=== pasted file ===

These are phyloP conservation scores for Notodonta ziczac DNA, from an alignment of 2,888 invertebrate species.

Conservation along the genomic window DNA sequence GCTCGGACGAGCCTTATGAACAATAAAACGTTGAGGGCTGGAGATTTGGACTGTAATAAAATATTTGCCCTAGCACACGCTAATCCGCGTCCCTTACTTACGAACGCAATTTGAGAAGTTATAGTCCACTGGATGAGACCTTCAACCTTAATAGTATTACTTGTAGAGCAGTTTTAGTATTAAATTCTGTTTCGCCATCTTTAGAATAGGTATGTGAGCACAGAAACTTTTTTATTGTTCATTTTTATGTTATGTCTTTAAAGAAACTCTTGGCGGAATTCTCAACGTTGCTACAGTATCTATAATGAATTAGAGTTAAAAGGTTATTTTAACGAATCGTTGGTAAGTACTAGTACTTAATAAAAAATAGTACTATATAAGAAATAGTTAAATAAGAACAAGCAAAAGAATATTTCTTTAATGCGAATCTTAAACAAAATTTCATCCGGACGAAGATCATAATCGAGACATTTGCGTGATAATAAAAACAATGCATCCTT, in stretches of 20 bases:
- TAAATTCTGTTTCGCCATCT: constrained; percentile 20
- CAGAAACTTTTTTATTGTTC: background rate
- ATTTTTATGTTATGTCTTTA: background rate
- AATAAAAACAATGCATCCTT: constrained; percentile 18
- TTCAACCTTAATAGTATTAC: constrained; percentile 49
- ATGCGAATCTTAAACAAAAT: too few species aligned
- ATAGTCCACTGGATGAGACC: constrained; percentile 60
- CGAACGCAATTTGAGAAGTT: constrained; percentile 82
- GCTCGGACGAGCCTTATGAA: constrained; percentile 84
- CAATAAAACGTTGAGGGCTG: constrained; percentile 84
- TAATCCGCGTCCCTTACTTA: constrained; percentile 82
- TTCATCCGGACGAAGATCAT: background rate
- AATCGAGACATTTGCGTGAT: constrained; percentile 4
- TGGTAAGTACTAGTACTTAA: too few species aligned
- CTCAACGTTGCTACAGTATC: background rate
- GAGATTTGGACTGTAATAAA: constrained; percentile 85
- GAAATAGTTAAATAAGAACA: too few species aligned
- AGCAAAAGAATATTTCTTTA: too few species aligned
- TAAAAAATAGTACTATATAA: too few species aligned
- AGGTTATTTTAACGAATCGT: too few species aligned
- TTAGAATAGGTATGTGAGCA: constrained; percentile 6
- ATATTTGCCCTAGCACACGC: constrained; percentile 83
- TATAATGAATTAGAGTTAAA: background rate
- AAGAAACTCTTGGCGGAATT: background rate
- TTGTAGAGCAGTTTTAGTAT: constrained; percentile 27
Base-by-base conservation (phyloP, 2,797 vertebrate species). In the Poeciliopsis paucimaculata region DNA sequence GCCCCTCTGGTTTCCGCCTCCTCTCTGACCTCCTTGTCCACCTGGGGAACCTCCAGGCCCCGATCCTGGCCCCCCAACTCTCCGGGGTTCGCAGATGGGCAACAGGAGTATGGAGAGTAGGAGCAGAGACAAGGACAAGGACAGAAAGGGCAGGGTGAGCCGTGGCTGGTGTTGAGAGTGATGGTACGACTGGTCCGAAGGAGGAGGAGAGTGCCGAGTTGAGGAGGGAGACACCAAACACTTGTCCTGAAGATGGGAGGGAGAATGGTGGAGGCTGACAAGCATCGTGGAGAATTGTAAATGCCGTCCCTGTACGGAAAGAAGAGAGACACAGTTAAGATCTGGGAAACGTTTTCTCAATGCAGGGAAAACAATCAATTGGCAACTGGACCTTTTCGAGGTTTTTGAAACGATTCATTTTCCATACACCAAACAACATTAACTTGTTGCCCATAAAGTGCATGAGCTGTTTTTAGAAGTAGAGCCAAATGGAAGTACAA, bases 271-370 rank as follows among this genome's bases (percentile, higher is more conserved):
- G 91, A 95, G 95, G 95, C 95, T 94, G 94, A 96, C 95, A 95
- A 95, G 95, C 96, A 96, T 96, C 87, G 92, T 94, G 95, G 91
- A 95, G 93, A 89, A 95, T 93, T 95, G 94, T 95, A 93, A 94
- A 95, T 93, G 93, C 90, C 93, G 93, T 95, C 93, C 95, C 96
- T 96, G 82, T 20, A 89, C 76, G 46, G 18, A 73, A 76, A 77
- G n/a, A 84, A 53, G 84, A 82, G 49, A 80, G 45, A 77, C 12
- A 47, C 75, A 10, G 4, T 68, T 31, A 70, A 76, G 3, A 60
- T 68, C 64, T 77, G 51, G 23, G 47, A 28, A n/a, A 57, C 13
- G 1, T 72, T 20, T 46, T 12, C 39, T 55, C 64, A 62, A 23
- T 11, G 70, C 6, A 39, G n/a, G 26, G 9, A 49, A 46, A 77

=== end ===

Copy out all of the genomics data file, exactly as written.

These are phyloP conservation scores for Notodonta ziczac DNA, from an alignment of 2,888 invertebrate species.

Conservation along the genomic window DNA sequence GCTCGGACGAGCCTTATGAACAATAAAACGTTGAGGGCTGGAGATTTGGACTGTAATAAAATATTTGCCCTAGCACACGCTAATCCGCGTCCCTTACTTACGAACGCAATTTGAGAAGTTATAGTCCACTGGATGAGACCTTCAACCTTAATAGTATTACTTGTAGAGCAGTTTTAGTATTAAATTCTGTTTCGCCATCTTTAGAATAGGTATGTGAGCACAGAAACTTTTTTATTGTTCATTTTTATGTTATGTCTTTAAAGAAACTCTTGGCGGAATTCTCAACGTTGCTACAGTATCTATAATGAATTAGAGTTAAAAGGTTATTTTAACGAATCGTTGGTAAGTACTAGTACTTAATAAAAAATAGTACTATATAAGAAATAGTTAAATAAGAACAAGCAAAAGAATATTTCTTTAATGCGAATCTTAAACAAAATTTCATCCGGACGAAGATCATAATCGAGACATTTGCGTGATAATAAAAACAATGCATCCTT, in stretches of 20 bases:
- TAAATTCTGTTTCGCCATCT: constrained; percentile 20
- CAGAAACTTTTTTATTGTTC: background rate
- ATTTTTATGTTATGTCTTTA: background rate
- AATAAAAACAATGCATCCTT: constrained; percentile 18
- TTCAACCTTAATAGTATTAC: constrained; percentile 49
- ATGCGAATCTTAAACAAAAT: too few species aligned
- ATAGTCCACTGGATGAGACC: constrained; percentile 60
- CGAACGCAATTTGAGAAGTT: constrained; percentile 82
- GCTCGGACGAGCCTTATGAA: constrained; percentile 84
- CAATAAAACGTTGAGGGCTG: constrained; percentile 84
- TAATCCGCGTCCCTTACTTA: constrained; percentile 82
- TTCATCCGGACGAAGATCAT: background rate
- AATCGAGACATTTGCGTGAT: constrained; percentile 4
- TGGTAAGTACTAGTACTTAA: too few species aligned
- CTCAACGTTGCTACAGTATC: background rate
- GAGATTTGGACTGTAATAAA: constrained; percentile 85
- GAAATAGTTAAATAAGAACA: too few species aligned
- AGCAAAAGAATATTTCTTTA: too few species aligned
- TAAAAAATAGTACTATATAA: too few species aligned
- AGGTTATTTTAACGAATCGT: too few species aligned
- TTAGAATAGGTATGTGAGCA: constrained; percentile 6
- ATATTTGCCCTAGCACACGC: constrained; percentile 83
- TATAATGAATTAGAGTTAAA: background rate
- AAGAAACTCTTGGCGGAATT: background rate
- TTGTAGAGCAGTTTTAGTAT: constrained; percentile 27
Base-by-base conservation (phyloP, 2,797 vertebrate species). In the Poeciliopsis paucimaculata region DNA sequence GCCCCTCTGGTTTCCGCCTCCTCTCTGACCTCCTTGTCCACCTGGGGAACCTCCAGGCCCCGATCCTGGCCCCCCAACTCTCCGGGGTTCGCAGATGGGCAACAGGAGTATGGAGAGTAGGAGCAGAGACAAGGACAAGGACAGAAAGGGCAGGGTGAGCCGTGGCTGGTGTTGAGAGTGATGGTACGACTGGTCCGAAGGAGGAGGAGAGTGCCGAGTTGAGGAGGGAGACACCAAACACTTGTCCTGAAGATGGGAGGGAGAATGGTGGAGGCTGACAAGCATCGTGGAGAATTGTAAATGCCGTCCCTGTACGGAAAGAAGAGAGACACAGTTAAGATCTGGGAAACGTTTTCTCAATGCAGGGAAAACAATCAATTGGCAACTGGACCTTTTCGAGGTTTTTGAAACGATTCATTTTCCATACACCAAACAACATTAACTTGTTGCCCATAAAGTGCATGAGCTGTTTTTAGAAGTAGAGCCAAATGGAAGTACAA, bases 271-370 rank as follows among this genome's bases (percentile, higher is more conserved):
- G 91, A 95, G 95, G 95, C 95, T 94, G 94, A 96, C 95, A 95
- A 95, G 95, C 96, A 96, T 96, C 87, G 92, T 94, G 95, G 91
- A 95, G 93, A 89, A 95, T 93, T 95, G 94, T 95, A 93, A 94
- A 95, T 93, G 93, C 90, C 93, G 93, T 95, C 93, C 95, C 96
- T 96, G 82, T 20, A 89, C 76, G 46, G 18, A 73, A 76, A 77
- G n/a, A 84, A 53, G 84, A 82, G 49, A 80, G 45, A 77, C 12
- A 47, C 75, A 10, G 4, T 68, T 31, A 70, A 76, G 3, A 60
- T 68, C 64, T 77, G 51, G 23, G 47, A 28, A n/a, A 57, C 13
- G 1, T 72, T 20, T 46, T 12, C 39, T 55, C 64, A 62, A 23
- T 11, G 70, C 6, A 39, G n/a, G 26, G 9, A 49, A 46, A 77